She’d stand on the corner, her dog on a leash, resting at her feet. She’d watch the kids, the cars and the homes for hours, every day. I don’t know how, since we rarely, if ever, talked with her; but we knew, or at least we thought we knew, her name: I’ll call her “Hallie.”
To kids she sure looked old. I remember her chewing like maybe she was missing some teeth. Her dog appeared a bit disheveled, and aged too. But she also showed physical vitality: she walked with a fluidity that always surprised me.
I’d saunter past her on the way to the corner grocery store (next to which she lived in a tiny house, with her husband). Once in a while I’d say hi. She’d either watch me or stare in another direction, but never smiled. We were all a little afraid of her.
She would, at times, leave the corner. More than once my sister, Annie, saw her poised on the sidewalk in front of our house, looking in our front windows. On other occasions she encountered Hallie standing on our front porch, gazing through the screen door. Mom would say, “Don’t worry, it’s only Hallie.”
Hallie showed an interest in Annie. She figured out her name. Annie would pass in front of her on the sidewalk and hear Hallie say, “Annie, Annie.” Annie would turn around, “Hallie, I know it was you.” Hallie would look away, silently. Then she’d start up again, “Annie, Annie,” as soon as my sister commenced her walk.
Most of the time, kids and adults left Hallie alone. But some youngsters teased her. One boy would ride past her on his bike, making fun of her and her dog, calling out some cynical adaptation of a nursery rhyme. She’d respond with silence, sometimes shaking her head.
This was the neighborhood’s way with Hallie: we didn’t challenge her claim to the corner. We tolerated her presence. We kept our distance. She maintained hers. Once in a while, she’d be there at our windows.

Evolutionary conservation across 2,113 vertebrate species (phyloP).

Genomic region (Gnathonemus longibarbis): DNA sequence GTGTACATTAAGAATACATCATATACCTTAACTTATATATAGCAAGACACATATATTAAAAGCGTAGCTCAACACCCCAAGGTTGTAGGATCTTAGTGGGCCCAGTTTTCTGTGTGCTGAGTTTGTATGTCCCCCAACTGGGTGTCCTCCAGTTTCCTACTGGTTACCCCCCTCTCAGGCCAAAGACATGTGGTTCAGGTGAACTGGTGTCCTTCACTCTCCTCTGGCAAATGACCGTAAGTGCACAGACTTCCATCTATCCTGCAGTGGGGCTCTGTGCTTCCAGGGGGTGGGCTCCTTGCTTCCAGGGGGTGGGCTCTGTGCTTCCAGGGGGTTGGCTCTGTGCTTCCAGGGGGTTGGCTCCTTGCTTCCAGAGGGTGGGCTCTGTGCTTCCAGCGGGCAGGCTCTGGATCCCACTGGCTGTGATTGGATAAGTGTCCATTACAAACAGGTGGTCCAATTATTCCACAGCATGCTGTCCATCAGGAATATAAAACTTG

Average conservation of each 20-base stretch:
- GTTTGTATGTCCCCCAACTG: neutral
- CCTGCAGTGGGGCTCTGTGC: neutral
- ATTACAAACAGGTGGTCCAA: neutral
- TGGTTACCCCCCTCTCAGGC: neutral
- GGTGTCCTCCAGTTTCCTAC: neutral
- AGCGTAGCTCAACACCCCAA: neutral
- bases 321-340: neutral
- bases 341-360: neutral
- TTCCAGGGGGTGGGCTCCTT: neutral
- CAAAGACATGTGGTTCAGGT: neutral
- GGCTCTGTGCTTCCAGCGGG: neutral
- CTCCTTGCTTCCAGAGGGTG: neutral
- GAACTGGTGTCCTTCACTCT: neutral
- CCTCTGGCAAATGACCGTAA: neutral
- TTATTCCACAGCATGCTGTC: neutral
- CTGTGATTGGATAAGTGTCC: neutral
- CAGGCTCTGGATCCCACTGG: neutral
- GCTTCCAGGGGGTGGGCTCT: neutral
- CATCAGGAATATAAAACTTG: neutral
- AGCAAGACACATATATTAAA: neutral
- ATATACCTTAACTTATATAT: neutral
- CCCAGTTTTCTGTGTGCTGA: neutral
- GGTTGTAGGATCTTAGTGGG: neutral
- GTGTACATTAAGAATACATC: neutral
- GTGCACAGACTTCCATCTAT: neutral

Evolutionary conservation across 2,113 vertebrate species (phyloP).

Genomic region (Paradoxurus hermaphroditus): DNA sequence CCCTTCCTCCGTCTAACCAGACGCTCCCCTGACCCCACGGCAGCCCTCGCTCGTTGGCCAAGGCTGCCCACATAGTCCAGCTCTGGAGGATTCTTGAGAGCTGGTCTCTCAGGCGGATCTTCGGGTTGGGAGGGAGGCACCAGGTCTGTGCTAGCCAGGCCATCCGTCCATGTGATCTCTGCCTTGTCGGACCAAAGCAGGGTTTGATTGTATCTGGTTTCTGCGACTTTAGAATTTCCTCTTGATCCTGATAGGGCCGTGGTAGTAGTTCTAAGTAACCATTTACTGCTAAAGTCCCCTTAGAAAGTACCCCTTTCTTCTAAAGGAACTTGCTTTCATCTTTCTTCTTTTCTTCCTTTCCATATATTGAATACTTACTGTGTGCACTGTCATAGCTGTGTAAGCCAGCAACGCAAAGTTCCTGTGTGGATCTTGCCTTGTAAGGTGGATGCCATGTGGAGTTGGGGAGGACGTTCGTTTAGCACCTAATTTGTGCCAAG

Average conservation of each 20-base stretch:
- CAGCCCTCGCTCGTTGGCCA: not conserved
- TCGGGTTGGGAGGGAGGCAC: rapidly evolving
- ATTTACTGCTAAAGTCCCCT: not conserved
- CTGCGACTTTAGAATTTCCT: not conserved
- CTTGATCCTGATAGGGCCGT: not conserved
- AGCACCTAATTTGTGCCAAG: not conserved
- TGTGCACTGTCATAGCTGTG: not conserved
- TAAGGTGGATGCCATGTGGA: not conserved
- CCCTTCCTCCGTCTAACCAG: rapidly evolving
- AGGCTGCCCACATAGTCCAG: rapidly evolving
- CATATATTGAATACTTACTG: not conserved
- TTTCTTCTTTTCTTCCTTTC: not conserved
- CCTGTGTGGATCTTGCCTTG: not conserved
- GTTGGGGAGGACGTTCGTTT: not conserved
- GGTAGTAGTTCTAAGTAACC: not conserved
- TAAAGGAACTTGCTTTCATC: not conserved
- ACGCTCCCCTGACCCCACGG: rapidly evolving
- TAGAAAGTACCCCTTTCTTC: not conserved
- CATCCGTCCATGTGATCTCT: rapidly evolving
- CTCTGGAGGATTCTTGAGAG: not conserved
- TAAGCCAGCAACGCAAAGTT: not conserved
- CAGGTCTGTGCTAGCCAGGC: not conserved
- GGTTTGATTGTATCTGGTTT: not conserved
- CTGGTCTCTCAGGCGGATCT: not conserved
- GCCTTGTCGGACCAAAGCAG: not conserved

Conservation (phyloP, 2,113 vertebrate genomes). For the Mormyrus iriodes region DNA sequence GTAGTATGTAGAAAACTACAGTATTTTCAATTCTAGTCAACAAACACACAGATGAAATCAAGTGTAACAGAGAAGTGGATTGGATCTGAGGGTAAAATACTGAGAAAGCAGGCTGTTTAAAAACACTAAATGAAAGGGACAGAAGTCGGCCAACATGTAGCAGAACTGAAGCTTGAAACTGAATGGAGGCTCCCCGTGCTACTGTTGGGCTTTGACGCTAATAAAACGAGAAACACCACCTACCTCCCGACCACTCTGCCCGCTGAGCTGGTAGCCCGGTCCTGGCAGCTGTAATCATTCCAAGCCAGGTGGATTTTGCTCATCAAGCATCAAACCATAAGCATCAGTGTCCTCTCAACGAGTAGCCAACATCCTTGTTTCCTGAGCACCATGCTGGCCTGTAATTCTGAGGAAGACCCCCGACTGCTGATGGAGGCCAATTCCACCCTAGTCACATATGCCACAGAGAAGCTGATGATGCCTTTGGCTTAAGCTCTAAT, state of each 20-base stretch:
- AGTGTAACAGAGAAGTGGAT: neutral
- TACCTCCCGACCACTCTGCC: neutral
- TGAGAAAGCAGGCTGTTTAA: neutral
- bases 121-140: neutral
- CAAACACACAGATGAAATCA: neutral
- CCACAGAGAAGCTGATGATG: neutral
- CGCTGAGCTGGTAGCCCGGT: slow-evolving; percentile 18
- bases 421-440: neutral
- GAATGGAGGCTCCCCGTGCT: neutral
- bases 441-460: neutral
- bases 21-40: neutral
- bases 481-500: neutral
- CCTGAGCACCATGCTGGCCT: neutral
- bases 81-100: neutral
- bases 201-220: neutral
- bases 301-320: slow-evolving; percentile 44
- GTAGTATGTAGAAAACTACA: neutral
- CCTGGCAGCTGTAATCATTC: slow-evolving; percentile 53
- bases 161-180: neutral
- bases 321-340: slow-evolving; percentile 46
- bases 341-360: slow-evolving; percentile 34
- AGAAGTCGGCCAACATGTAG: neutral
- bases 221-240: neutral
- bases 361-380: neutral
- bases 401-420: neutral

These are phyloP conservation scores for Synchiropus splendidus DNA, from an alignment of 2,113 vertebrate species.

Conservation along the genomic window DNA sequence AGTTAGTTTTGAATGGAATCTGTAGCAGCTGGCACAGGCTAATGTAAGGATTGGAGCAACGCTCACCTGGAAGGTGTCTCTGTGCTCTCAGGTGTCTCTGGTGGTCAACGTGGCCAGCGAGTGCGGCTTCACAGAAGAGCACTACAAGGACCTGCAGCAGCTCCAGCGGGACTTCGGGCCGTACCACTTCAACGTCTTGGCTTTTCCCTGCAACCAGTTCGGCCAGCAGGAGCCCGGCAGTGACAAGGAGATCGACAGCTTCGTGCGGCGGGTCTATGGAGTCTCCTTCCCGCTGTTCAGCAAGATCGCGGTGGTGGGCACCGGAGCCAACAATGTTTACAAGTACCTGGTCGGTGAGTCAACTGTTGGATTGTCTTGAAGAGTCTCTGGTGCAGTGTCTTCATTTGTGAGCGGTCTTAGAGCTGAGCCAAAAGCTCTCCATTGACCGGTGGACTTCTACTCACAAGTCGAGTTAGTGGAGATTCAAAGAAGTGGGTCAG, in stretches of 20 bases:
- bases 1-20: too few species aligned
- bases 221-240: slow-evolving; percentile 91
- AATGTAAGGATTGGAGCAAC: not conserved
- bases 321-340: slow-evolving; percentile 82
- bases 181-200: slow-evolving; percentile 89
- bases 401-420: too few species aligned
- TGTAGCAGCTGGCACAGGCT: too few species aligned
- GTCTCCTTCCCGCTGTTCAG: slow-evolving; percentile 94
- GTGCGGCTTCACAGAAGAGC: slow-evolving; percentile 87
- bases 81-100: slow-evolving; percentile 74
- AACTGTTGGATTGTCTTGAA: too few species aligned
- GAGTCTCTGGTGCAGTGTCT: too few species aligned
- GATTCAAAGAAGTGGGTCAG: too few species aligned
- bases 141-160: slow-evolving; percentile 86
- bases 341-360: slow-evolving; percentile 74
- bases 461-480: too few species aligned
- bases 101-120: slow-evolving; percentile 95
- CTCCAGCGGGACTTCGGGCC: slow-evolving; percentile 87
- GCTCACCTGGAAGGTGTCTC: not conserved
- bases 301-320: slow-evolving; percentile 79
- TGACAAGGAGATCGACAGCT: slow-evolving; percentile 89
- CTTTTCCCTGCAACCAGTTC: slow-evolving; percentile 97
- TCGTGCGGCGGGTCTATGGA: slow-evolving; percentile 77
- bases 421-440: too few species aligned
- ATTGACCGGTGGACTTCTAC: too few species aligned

“Tolerance” can carry different connotations. One can be tolerant toward the different behavior of another as a gesture of respect or civility. Or, one might more reluctantly tolerate another’s discomforting presence by remaining present, yet apart. I think with Hallie, we practiced each type.
I figured that the ever-present woman on the corner had to be lonely and unhappy. I assumed she had a story that we’d never learn. I also found her presence troubling — a reminder that in this stable neighborhood where kids played happily, there was this sad, silent, seemingly ancient woman and dog, alone, right there in front of us every day. We felt for, and we endured, Hallie.
She never asked for anything, at least not overtly. She never initiated any real conversation. No one ever called the police or social services about her. She didn’t look exactly poor; more sullen and alone. She’d stand there every day with her dog, and then she’d go inside.
As an adult, I’ve asked myself how I would have responded to Hallie had she, or someone like her, shown up with a dog on the corner of our residential block in Oak Park. Homeless and mentally ill folks have a presence in downtown Oak Park. There are the men and women with regular spots at certain intersections, asking for money. But I don’t recall encountering anyone like Hallie.
I’m sure we would have discussed her situation with our kids. With all the social workers and psychologists in town, plus the quality mental health services, there would have been a proactive response to someone like her. The same would likely be true in today’s Berwyn.
My self-interest as a homeowner might have encouraged a pre-emptive response as well. No, my thinking might have gone, we can’t have someone “like her” standing a few strides from our house, day in and day out.
I suspect that back then we let her be, in part because she didn’t look all that different from some of our rougher-edged, immigrant grandmothers. And it was a time when you left people around you free to live their lives, as long as they let you live yours. Calling mental health services wasn’t as natural an act then. We were her neighborhood. She was our neighbor. She chose silence. We gave it.
The scenes with her play in me, unfinished. I am not that kid in Berwyn anymore. I’m one of those people with training in psychology and community development. We’d reach out to her today. I’m inclined to think that by engaging her, nudging her off those patches of grass, referring her to services and staying connected, there would be no solitary neighborhood corner claimed by Hallie today. grew up in Berwyn, raised his family in Oak Park, and currently lives in Chicago.